I bought this Blossom Jeju Pink Camellia Soombi Blooming Flowers Toner back in October 2015 and I’ve been using it on and off ever since. That’s 13 months of periodic testing.
Why the outrageously long testing period before publishing a review? Well, I’m lazy hahaah. Like, really lazy. I also wanted some time to see if my passion for Blossom Jeju would cool.
Mainly, I was concerned about recommending a $45 moisturizing toner without really seeing how it works year-round and in lots of skin situations. That’s a lot of money in a category rich with cheaper options.
I’ve made up my mind, at long last.
Blossom Jeju Pink Camellia Soombi Blooming Flowers Toner Review
About the brand: Blossom Jeju is a Korean skincare brand based on the lush Jeju island that has beautiful packaging and ingredient lists packed with botanical extracts and other things that get skincare nerds feeling a bit flushed (in a good way).
What it is: it’s a moisturizing toner. The pH is right around 5.0, so you could use it as a pH-adjusting toner before acids, but you could also take a pile of cash and light it on fire and call it even.
What I mean by that is that pH-adjusting toners tend to be pretty utilitarian since they just need to prepare your skin for The Burn. This toner is more of an ~experience~, so it should be used in a very instagrammable routine ideally while listening to music you heard at your last yoga retreat, next to a “where did these come from?!” bouquet of flowers. Yes, I spend a lot of time looking at Instagram, don’t judge, you do, too.
Where to put it in your routine: in the moisturizing toner slot. Need a basic outline of when to use your products? Here you go:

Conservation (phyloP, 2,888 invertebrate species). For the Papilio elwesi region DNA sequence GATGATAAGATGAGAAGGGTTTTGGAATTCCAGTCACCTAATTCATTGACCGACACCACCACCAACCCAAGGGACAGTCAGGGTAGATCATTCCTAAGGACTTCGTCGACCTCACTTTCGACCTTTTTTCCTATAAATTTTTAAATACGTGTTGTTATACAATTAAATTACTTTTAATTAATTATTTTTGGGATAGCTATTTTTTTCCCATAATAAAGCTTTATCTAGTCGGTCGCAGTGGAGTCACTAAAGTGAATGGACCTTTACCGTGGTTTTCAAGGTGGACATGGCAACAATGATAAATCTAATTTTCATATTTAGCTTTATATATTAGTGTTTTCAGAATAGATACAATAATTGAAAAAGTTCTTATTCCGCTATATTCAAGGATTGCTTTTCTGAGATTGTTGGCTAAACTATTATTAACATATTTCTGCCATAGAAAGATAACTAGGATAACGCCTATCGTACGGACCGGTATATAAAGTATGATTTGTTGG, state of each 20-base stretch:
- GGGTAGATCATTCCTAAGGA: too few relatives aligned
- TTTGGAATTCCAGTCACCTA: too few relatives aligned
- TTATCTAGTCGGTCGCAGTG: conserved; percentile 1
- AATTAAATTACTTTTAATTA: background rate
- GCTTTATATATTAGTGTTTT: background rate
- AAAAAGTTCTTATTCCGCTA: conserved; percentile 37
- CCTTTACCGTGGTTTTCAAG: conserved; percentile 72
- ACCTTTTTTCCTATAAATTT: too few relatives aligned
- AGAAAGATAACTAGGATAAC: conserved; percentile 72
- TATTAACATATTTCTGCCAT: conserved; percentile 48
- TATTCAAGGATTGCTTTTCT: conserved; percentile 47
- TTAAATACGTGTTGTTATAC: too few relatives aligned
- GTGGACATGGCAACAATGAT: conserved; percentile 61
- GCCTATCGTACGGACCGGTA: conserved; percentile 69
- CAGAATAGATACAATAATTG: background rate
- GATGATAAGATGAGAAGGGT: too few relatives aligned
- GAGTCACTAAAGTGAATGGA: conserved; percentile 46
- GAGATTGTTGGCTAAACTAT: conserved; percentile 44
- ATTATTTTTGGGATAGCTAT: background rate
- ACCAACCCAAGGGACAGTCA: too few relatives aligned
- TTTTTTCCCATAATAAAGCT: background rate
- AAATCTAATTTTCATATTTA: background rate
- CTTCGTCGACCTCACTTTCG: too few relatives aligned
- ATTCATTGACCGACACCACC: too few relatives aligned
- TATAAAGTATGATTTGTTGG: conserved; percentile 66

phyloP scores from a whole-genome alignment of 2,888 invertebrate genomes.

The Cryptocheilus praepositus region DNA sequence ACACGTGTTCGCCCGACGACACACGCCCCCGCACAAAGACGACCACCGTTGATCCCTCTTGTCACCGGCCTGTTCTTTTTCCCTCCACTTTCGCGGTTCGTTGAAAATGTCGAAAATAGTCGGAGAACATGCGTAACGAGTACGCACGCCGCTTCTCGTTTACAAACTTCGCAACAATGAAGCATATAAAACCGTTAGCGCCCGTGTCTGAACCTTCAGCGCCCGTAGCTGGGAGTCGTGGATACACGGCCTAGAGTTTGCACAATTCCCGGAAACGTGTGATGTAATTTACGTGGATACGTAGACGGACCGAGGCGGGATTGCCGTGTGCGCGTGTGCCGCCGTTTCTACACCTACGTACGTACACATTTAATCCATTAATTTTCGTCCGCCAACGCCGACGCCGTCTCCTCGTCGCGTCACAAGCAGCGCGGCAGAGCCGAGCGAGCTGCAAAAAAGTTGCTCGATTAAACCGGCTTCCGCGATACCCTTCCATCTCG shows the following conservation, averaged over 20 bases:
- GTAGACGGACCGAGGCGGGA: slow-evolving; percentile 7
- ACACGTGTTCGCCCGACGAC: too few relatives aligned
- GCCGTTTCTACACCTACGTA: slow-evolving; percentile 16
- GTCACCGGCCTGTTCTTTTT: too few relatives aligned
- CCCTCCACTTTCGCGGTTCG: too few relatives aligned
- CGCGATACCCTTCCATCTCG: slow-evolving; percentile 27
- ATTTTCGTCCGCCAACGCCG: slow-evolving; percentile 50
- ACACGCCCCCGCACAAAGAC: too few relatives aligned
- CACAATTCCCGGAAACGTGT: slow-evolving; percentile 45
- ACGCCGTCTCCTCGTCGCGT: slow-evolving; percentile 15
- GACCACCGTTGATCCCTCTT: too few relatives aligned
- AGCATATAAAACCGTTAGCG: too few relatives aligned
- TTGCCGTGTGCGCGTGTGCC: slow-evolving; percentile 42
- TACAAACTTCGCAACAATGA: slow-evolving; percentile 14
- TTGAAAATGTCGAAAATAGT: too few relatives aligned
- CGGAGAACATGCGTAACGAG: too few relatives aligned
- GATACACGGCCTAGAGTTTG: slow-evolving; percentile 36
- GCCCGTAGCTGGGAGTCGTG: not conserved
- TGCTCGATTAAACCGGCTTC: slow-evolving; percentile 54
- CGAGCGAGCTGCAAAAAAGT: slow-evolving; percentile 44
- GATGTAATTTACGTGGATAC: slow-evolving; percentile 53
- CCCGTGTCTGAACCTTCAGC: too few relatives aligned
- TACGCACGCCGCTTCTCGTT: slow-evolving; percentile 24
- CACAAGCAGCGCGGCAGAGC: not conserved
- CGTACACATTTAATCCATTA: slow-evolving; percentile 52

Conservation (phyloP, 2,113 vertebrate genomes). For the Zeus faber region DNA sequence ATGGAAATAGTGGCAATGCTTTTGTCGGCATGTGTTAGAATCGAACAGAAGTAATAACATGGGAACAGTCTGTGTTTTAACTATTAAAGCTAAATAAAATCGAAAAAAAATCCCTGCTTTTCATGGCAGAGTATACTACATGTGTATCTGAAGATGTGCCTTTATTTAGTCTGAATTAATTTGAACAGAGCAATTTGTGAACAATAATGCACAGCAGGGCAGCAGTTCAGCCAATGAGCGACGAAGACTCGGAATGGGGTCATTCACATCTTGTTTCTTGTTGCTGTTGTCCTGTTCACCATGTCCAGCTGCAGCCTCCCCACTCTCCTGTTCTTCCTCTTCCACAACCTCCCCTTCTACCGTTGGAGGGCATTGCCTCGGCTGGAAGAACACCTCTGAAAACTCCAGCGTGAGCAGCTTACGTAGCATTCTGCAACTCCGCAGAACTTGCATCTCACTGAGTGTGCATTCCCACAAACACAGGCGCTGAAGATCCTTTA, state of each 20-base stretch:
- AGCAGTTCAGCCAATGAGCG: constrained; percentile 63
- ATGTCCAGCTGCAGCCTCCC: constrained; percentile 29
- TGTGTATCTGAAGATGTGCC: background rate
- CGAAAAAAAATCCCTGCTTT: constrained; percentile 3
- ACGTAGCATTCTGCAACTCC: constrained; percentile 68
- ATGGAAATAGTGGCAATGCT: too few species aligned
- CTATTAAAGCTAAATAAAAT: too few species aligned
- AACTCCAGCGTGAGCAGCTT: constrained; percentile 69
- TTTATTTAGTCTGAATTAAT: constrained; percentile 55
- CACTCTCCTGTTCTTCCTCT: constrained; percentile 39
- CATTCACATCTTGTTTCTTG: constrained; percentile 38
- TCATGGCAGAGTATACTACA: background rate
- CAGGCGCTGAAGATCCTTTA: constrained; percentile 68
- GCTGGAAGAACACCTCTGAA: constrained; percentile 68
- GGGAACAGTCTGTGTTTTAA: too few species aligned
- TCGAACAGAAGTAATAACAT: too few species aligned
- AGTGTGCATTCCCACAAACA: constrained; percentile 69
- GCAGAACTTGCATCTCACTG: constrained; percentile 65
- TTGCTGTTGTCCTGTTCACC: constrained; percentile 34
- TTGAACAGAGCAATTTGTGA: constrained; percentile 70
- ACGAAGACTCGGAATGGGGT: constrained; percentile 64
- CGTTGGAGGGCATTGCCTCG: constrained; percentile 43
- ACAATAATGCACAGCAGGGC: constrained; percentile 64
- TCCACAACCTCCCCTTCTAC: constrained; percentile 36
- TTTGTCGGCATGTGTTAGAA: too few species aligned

Past toner reviews
The only true toner I’ve reviewed, the Mizon Dust Clean Up Peeling Toner, was a mess. I need to review some toners, dammit! I actually like several!
Back to the Show
Ingredients: Camellia Japonica Flower Extract (82.82%), Pentylene Glycol, Glycerin, Propanediol, Niacinamide, Water, Akebia Quinata Extract, Panthenol, Polyglyceryl-10 Laurate, Caprylyl Glycol, Polyglyceryl-10 Myristate, Xanthan Gum, Glycyrrhiza Glabra (Licorice) Root Extract, Betaine, Sorbitol, Adenosine, Sorbitan Caprylate, Arginine, Opuntia Ficus-Indica fruit Extract, Centella Asiatica Extract, Camellia Sinensis Leaf Extract, Polygonum Cuspidatum Root Extract, Scutellaria Baicalensis Root Extract, Trehalose, Hyaluronic Acid, Aloe Barbadensis Leaf Extract, Levulinic Acid, Bioflavonoids, Brassica Oleracea Italica (Broccoli) Extract, Rosmarinus Officinalis (Rosemary) Leaf Extract, Chamomilla Recutita (Matricaria) Leaf Extract, Citrus Unshiu Peel Extract, Vitis Vinifera (Grape) Skin Extract, Hizikia Fusiforme Extract, Pyrus Malus (Apple) Fruit Extract, Silybum Marianum Extract, Vaccinium Angustifolium (Blueberry) Fruit Extract, Yeast Beta-Glucan, Fragrance. CosDNA analysis.
Ingredient breakdown: According to CosDNA, this product has zero common acne or sensitivity triggers. Ding freaking dong, no wonder my skin loves it. The reason that excites me — I have fairly resilient skin when it comes to everything other than cleansers btw — is because my skin just seems to work better with no-trigger products. It can totally handle products with some common triggers, but it just sails more smoothly when I use almost trigger-free products. Keep in mind that I JUST looked up the CosDNA analysis a moment ago for this review, long after I’d formed a strong opinion about the product, so it’s probably not just confirmation bias or something like that that makes me feel like the lack of trigger ingredients contributes to my skin’s love of it. I can put this on when my skin is irritated, post-peel, kinda underexfoliated and gross, PMSy, and so on and it never stings or causes irritation.